JOHNSON & Johnson have withdrawn a line of wet wipes for children after parents complained tots were left with “burns” to their faces.
The firm has also launched a “full investigation” into their Cottontouch Extra Sensitive Wipes.
Pictures from concerned parents show red rashes on children’s and babies’ faces which they claim appeared after using the wipes.
Among those to complain was Gemma Adamson from Tadworth, Surrey, whose two children were left “in tears” after they both developed the same reaction to the wipes last week.
Gemma’s six-month-old baby Jesse was left with a painful rash on his face and blistering skin on his bottom after Gemma used the wipes to change his nappy.
Pictures show Jesse’s face still red and peeling two days after Gemma stopped using the wipes.
Another photo shows ten-year-old son Jake’s flushed red face which “felt like it was on fire”.
Gemma, 32, had bought a £5.95 box of the wipes at her local Asda and took to social media to warn other parents about them.
She posted photos of the wipes with the caption: “Do not use these wipes! Biggest Parenting Fail!
“Two of my children (including my 6 month old) we used them on both experienced burns to their face immediately after using them. I even tested them on myself and my face was on fire.
“I looked on the Johnsons website for contact info and whilst there saw what bad reviews this product has!!! Loads of children had suffered burns to their skin after using them! Absolutely shocking!
“This is meant to be a reputable brand, and the product is extra sensitive & hypoallergenic. Although my children don’t have sensitive skin they had a very bad reaction.”
She added that when she asked ASDA to remove the product until investigations were conducted, they “shirked all responsibility” and informed her it was the manufacturer’s problem.
Gemma’s post, which has clocked up more than a thousand likes online, prompted many other parents to come forward.
Valerie McCabe wrote: “I bought two boxes of these. My daughter and granddaughter both got burnt faces.”
Jenna Ridley added: “This has happened to my son too! I wasn’t sure why until I stopped using the wipes and his face is slowly calming down – still pretty bad though.”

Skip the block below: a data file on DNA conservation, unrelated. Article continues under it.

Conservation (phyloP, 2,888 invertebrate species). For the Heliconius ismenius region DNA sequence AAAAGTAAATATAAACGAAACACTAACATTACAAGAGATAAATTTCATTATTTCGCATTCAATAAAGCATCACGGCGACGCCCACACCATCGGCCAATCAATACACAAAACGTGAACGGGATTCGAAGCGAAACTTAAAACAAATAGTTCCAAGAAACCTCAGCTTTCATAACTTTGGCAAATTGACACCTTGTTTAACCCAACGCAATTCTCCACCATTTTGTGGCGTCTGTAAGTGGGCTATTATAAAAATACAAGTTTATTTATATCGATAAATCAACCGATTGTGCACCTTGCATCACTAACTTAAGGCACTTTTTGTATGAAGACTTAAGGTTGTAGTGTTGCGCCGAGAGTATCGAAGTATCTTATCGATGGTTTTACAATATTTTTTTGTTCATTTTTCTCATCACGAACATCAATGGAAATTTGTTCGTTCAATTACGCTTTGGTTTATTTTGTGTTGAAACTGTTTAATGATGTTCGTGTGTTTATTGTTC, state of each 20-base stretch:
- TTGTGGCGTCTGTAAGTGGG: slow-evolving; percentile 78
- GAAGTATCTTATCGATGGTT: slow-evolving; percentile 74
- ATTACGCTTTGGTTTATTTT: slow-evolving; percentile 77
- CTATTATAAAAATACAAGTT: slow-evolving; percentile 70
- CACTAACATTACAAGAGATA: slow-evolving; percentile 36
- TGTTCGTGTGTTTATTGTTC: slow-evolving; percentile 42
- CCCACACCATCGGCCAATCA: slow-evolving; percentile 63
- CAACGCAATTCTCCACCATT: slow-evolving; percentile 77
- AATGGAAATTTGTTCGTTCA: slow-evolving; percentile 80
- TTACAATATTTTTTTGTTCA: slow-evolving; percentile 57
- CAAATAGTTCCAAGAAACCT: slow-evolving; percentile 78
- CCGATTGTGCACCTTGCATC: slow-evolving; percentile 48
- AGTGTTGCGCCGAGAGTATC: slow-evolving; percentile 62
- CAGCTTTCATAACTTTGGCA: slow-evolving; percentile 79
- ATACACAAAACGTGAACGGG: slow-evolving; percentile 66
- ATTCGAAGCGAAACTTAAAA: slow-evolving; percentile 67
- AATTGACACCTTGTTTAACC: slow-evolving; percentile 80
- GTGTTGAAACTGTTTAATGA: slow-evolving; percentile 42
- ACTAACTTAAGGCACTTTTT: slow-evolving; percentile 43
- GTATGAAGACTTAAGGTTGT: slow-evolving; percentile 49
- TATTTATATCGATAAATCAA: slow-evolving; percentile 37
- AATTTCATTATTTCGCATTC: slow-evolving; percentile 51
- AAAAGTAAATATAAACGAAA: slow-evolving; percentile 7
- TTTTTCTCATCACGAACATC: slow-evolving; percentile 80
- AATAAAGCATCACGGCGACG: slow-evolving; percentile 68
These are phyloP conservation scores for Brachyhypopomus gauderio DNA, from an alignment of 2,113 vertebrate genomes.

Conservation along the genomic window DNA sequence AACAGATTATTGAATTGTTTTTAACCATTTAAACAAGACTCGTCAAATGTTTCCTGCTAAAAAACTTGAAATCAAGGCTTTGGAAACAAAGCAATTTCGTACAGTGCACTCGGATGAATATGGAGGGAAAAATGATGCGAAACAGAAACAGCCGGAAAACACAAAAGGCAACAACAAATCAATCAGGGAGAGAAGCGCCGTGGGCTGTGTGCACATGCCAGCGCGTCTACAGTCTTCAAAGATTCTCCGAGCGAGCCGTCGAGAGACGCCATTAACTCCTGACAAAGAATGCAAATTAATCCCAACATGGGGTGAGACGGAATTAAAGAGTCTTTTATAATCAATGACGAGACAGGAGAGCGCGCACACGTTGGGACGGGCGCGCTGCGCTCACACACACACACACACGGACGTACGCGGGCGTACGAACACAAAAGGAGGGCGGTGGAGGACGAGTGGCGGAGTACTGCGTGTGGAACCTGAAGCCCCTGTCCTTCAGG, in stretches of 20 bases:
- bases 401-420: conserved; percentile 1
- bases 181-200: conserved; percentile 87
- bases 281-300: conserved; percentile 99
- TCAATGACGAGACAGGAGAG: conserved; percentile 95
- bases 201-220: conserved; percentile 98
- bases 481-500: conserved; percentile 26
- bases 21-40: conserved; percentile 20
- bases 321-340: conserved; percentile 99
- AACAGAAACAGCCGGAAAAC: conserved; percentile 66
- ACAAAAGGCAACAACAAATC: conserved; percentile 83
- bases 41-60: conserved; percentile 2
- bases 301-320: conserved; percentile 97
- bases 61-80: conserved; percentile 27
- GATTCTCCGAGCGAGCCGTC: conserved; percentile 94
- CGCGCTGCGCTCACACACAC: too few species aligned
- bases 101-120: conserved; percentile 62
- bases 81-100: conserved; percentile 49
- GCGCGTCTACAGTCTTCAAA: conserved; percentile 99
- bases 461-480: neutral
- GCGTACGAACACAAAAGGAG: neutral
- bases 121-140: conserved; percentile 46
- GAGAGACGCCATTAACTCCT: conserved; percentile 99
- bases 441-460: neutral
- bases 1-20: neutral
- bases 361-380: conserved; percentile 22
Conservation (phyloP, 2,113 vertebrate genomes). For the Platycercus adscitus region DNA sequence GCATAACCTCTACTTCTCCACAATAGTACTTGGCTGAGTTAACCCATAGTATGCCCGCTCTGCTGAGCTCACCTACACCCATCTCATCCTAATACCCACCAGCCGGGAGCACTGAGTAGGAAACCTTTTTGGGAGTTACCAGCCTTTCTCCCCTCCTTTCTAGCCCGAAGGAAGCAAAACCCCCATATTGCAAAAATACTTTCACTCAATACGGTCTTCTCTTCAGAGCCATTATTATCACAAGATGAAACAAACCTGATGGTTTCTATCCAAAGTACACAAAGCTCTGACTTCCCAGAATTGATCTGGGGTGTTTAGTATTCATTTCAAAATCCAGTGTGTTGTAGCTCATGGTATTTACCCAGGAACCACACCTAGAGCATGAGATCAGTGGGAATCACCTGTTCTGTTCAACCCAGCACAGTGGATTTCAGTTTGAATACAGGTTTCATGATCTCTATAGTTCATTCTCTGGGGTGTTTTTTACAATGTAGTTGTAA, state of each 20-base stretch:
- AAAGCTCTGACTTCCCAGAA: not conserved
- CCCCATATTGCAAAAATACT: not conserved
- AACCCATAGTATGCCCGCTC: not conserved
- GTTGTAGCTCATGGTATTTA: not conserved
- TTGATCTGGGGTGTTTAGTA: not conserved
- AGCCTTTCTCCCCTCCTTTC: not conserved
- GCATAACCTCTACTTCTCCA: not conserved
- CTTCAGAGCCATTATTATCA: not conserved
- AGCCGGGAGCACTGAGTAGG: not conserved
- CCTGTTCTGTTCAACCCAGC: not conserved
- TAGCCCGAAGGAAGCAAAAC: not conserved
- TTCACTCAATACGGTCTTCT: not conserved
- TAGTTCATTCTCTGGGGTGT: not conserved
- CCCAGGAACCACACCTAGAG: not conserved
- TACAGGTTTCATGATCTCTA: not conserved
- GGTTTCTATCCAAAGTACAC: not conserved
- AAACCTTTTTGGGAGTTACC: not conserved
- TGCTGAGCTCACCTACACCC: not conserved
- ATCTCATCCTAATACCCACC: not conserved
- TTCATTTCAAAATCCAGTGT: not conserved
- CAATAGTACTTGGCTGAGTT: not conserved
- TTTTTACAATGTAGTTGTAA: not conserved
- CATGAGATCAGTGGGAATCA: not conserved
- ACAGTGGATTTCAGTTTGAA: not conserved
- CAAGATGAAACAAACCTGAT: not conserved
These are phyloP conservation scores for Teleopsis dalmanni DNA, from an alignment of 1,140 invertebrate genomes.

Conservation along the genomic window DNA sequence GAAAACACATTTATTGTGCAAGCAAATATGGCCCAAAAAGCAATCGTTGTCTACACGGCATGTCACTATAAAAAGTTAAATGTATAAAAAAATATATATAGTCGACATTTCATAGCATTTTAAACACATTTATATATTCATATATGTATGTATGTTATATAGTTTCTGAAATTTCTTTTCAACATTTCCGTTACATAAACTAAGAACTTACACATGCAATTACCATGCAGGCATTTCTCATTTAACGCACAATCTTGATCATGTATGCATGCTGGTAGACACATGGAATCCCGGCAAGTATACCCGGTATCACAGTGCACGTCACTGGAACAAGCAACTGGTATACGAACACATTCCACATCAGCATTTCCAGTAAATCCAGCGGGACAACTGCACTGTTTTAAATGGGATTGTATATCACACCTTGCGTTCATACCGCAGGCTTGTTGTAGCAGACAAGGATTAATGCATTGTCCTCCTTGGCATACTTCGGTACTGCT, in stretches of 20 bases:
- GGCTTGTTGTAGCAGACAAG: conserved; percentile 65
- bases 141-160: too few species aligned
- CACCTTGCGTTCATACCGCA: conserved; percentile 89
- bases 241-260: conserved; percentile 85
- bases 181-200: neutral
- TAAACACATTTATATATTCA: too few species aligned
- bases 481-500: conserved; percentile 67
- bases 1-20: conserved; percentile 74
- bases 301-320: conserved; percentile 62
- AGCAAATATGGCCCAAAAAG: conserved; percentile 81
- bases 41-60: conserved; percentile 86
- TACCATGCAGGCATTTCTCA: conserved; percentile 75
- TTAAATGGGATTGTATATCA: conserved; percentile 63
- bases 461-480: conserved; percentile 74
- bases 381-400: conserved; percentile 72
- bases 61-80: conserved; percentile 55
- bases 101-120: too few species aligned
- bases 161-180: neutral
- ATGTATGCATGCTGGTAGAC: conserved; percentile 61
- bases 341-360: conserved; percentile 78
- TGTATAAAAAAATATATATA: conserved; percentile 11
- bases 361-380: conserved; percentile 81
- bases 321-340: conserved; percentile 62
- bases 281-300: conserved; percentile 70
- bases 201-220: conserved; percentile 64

Megan Holloway from Crewe, Cheshire says her son Elliott, 11 months, had to be taken to the doctor for his “burns”.
Mum Megan Brown shared photos of her daughter Isabella Greaves, 18 months, with red blotches across her face.
Johnson’s wipes are branded as “extra sensitive” and safe for use on “delicate” faces.
However, the first page of product reviews on Johnson’s website all claim babies have been left with “bright red” and “burning” faces.
Speaking today, Gemma said: “Our baby was crying every time we wiped his face or nappy changes but as you do, we assumed he just disliked it.
“Now with great guilt we realised what the real reason is.
“At the time of use our six month was hitting the usual milestones of teething and weaning so we assumed these may be the causes initially.
“Until our 10 year old helped himself and used one that’s when the penny dropped.
“Jake was left in tears, saying his face felt like it was on fire and it was incredibly hot to touch.
“We were obviously using the same wipes to change Jesse’s nappy and his bottom was blistered and bleeding from them.
“You never assume wipes would cause such a huge reaction especially when they are deemed extra sensitive and hypoallergenic.”
Asda told Gemma the product would need to be sent back to Johnson’s for testing.
However, she added: “I’m hoping to find a contact of an Independent company that can test the wipes.
“I still have no confidence in the results from either Asda or Johnsons I’m afraid.”
A Johnson’s spokeswoman said: “We were saddened to learn that some babies had skin reactions.
“Therefore, out of an abundance of caution, we have stopped shipping Cottontouch Extra Sensitive Wipes in the UK while we conduct a full investigation.”
Asda also announced they would be working with the manufacturer to look into the issue.
An Asda spokesman said: “We are currently investigating this with the brand to understand what has happened.”